There are 6 entries for the tag Unit Tests
Man, I'm going to catch it for that title. Okay, let me get this out up front: this post is a hypothesis that I consider probable. That's why there's a question mark in the inflammatory title. Okay, asbestos underwear in place, let's continue.
Here's the logic flow for my hypothesis.
Unit testing (and its bosom buddy automated testing) provides substantial benefits when used regularly. These benefits are well-understood.
Ensuring or regularizing unit testing is the primary value proposition of Test-driven Development (TDD).
A majority of vocal unit testing...
Because Unit Testing is the plain-Jane progenitor of Test Driven Development, it's kind of unfair that it doesn't have an acronym of its own. After all, it's hard to get programmer types to pay attention if they don't have some obscure jargon to bandy about. UT is too awkward, besides being a state abbreviation in the U.S., so for this post (and, if it catches on, future posts as well) I'll borrow from the telco folks and call unit testing Plain Old Unit Testing.
The Best of all Possible Worlds
Part of my problem with TDD has been that it claims...
One of the most useful classes I took in college was an introductory statistics class that was intended to discourage Poli. Sci. majors from continuing in their course of study (I was one at the time). The interesting thing about the class is that it included study and analysis of research as a core part of the class. We learned how to put a study together, how to develop controls, and different formulas used to confirm whether we had statistically significant results or not.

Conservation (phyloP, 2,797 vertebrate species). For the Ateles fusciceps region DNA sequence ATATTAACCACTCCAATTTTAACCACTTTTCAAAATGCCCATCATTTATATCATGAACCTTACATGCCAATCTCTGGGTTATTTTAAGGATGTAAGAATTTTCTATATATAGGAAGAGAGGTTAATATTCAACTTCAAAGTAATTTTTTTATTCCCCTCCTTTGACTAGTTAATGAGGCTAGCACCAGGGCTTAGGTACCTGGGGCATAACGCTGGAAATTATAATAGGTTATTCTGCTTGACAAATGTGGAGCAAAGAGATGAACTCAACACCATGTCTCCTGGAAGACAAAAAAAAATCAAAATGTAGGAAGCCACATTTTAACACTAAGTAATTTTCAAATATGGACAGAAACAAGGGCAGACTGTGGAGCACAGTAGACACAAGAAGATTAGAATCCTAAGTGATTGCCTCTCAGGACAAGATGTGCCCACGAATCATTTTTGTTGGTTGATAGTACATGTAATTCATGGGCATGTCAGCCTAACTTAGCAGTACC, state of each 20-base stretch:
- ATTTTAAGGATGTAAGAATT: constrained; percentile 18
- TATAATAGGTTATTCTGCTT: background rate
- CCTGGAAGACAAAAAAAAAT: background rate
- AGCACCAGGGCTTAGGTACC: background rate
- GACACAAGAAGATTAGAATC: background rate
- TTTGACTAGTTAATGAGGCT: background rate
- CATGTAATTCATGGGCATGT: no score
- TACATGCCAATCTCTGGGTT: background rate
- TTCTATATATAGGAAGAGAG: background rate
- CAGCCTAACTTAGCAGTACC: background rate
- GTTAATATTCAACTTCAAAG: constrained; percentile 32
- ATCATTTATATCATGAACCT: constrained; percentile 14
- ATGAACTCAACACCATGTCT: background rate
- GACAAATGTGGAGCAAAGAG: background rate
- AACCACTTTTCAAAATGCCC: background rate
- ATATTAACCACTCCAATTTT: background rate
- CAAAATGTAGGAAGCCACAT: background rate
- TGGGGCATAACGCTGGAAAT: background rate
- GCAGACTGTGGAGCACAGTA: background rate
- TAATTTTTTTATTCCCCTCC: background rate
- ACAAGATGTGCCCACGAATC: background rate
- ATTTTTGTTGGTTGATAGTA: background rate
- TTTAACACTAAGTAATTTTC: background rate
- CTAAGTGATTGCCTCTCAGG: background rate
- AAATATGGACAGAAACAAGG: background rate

So when Phil Haack announced that Research Supports the Effectiveness of TDD I was more than...
Bob Lee, creator of Google’s Guice project (the Dependency Injection framework for Java) has twice left comments here urging me to check out his talk introducing Guice. I resisted this because a) I don’t do Java and b) I figured I’d had enough with a later video recommended by Nate. This afternoon, I broke down and watched it and I’m glad that I did.
It turns out that the things that grated on me from the first Guice video I viewed came mainly from Kevin Bourillion—mostly unfair comparisons to alternatives and boosterism. Bob is very personable, open and seems honestly intent...
I can’t believe the potent response I’ve gotten on my posts about Dependency Injection. Ayende Rahien responded individually to each of my posts himself, which is more than a little bit intimidating all on its own and a couple of development heavyweights left comments directly. Nate describes Ayende’s posts as the cavalry arriving and links to a couple of other responses. All of these posts disagree with me, though a post by Aaron Jensen indicates that he’s at least willing to consider the possibilities.
All of this should have been foreseeable, really, as soon as I decided to publicly post...
Dependency Injection is a design pattern used to abstract a provider from the class using it. Specifically, the calling class assumes responsibility for managing the provider instead of the class being called. Data access is a classic example of a provider that can be injected into classes that use it. If you decide to implement the DI pattern in a data access project, the most common method of doing so is to add an interface parameter on the constructor of each class that needs data access.
A C# Example
A class that accesses data might look like this (if it were programmed...